Comparing sexual harassment in the U.S. to other countries

Comparing sexual harassment in the U.S. to other countries

| Mar 14, 2017 | Sexual Harassment |

Sexual harassment is illegal in the United States under Title VII of the Civil Rights Act of 1964, and it results in lawsuits every year when these regulations are broken. Have you ever wondered how the efforts in the U.S. over the last half of a century help it stack up against other countries?

When compared to Canada, the United States sees a higher percentage of complaints; by looking at percentages, it adjusts for the difference in population. In 2014, nearly 30 percent of all of the cases that the Equal Employment Opportunity Commission (EEOC) saw were for sexual harassment. In Canada, in 2013, harassment cases are seen by the Canadian Human Rights Commission, and they only made up 17 percent of the total.

The United States may be more closely in line with the European Union. When women from the EU were studied, it was found that 40 percent to 50 percent had been harassed at work. Of course, there is a difference between how many have experienced harassment and what percent of total cases stem from that harassment. Some cases also don’t get reported.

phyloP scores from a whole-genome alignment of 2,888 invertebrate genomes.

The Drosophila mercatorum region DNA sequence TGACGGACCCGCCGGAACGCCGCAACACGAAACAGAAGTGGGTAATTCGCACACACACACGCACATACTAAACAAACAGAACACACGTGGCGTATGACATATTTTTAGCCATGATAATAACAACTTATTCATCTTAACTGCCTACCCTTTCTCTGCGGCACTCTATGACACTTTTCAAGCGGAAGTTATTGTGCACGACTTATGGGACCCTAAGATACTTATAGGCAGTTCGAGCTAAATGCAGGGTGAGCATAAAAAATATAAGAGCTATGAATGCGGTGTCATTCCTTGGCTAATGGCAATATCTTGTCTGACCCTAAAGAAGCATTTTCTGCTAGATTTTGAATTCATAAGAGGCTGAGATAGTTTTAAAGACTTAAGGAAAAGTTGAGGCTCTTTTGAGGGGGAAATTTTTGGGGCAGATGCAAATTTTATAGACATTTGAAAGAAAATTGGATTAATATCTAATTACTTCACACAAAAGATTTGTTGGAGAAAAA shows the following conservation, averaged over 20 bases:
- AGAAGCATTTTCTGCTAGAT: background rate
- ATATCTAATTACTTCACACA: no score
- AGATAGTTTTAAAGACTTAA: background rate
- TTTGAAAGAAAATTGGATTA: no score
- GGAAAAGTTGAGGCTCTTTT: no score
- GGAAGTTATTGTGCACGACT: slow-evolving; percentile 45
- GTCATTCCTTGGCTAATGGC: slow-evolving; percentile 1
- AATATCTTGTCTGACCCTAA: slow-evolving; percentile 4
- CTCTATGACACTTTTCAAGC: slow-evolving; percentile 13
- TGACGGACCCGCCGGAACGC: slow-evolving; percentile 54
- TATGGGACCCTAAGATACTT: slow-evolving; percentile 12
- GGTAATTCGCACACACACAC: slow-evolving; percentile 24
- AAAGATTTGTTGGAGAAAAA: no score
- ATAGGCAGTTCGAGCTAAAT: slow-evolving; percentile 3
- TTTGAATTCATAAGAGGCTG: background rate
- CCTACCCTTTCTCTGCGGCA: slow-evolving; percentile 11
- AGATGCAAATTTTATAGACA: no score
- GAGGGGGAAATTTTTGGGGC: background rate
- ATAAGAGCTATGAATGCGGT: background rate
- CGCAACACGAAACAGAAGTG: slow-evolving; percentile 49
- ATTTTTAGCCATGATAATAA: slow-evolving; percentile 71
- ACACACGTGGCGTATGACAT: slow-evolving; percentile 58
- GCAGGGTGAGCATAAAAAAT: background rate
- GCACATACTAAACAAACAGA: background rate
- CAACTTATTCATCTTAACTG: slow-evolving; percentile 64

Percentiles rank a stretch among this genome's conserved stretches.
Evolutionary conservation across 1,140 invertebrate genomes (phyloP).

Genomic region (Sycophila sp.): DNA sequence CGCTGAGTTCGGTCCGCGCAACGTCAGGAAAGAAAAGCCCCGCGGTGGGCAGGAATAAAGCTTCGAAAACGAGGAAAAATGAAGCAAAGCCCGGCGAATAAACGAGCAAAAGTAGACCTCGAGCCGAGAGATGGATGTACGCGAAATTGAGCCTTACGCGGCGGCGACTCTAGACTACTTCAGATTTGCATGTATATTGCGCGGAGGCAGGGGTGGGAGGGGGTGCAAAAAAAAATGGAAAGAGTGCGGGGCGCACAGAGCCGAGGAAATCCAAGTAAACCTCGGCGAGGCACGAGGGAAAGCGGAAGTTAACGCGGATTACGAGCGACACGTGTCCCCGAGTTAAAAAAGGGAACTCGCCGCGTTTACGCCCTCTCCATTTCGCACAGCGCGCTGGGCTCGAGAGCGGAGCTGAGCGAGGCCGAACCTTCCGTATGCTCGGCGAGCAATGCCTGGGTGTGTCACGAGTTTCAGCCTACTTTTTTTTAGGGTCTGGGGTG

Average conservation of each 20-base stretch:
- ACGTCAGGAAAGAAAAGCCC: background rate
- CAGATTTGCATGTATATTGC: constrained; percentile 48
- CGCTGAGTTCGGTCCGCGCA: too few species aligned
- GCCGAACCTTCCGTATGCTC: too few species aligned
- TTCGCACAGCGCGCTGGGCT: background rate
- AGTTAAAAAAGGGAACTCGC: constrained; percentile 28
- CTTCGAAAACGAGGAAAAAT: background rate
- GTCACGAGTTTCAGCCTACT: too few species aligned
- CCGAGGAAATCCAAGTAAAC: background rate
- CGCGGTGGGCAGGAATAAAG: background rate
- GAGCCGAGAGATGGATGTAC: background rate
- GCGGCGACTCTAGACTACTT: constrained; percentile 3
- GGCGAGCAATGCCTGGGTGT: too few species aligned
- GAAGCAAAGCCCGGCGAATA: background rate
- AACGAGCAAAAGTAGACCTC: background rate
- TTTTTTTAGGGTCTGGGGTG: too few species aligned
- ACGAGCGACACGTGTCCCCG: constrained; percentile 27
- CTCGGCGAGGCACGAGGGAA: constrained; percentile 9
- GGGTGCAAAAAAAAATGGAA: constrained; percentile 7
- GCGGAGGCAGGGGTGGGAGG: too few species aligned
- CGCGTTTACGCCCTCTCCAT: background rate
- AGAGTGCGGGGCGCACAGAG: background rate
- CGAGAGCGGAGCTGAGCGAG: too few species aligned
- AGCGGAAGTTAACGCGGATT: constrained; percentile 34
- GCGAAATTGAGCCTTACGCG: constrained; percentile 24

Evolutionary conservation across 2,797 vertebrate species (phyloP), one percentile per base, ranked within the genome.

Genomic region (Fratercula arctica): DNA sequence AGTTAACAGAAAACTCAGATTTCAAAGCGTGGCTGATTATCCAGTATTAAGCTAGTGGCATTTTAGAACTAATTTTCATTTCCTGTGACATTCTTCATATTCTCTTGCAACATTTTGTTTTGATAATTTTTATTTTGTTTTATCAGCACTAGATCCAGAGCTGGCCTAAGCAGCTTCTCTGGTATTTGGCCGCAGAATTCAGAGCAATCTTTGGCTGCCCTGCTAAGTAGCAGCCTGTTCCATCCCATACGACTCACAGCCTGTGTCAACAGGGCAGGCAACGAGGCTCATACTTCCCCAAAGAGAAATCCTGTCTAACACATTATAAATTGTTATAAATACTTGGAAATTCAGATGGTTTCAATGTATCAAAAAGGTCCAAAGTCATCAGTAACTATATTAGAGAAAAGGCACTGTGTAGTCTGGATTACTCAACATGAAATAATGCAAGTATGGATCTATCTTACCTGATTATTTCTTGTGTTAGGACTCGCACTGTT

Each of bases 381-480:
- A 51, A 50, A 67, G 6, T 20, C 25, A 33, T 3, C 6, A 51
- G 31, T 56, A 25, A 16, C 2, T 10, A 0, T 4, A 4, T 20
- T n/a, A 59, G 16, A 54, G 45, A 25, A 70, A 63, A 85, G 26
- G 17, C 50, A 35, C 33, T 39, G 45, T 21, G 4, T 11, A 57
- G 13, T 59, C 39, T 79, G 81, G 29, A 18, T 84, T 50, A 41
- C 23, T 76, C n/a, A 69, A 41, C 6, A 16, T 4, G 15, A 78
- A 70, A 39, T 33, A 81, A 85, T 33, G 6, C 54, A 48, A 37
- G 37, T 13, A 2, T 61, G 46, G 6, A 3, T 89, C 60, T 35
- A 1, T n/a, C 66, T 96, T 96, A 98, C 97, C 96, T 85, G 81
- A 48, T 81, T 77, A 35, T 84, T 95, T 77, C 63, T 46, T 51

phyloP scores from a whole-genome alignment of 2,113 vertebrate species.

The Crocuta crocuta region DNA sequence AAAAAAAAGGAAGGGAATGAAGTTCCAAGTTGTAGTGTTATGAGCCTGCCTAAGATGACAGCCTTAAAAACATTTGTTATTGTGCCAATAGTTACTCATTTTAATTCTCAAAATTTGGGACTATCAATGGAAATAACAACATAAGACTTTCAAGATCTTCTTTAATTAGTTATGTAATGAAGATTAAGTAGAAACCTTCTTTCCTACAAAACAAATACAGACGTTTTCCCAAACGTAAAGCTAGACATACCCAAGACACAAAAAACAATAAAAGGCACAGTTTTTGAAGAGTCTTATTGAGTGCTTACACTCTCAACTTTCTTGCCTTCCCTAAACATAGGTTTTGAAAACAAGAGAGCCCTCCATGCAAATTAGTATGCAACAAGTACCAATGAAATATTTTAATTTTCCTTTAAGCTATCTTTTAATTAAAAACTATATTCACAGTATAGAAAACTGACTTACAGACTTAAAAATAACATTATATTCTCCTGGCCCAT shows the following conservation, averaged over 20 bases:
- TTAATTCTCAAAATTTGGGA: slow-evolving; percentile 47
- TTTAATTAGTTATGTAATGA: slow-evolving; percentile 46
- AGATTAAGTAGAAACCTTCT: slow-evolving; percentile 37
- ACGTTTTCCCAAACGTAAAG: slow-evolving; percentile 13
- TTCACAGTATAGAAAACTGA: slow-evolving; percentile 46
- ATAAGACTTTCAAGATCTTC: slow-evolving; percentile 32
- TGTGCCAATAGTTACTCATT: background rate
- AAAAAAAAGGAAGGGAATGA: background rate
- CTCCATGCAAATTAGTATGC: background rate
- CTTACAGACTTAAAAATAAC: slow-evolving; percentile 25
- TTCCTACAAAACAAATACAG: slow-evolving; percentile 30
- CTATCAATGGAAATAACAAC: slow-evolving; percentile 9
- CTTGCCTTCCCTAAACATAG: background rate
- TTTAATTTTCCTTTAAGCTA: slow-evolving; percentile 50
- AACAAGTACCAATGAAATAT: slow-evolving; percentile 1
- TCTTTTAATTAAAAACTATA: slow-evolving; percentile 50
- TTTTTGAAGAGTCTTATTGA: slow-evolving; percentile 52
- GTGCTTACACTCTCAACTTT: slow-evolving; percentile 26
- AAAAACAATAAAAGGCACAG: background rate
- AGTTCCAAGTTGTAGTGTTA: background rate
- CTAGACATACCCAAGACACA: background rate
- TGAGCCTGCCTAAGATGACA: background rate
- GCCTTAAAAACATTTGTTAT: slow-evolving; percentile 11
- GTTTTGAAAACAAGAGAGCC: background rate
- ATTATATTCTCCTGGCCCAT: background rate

In India, 95 percent of girls and women in Delhi felt vulnerable in public spaces, but only 17 percent in urban areas of the country said they’d been sexually harassed at work. Some of India’s anti-harassment laws are relatively new, having been passed in 2013.

As you can see, sexual harassment is an issue that continues to persist all around the world, despite laws and regulations. Those whose rights have been violated must know what legal options they have.

Source: Catalyst, “Sex Discrimination and Sexual Harassment,” accessed March 14, 2017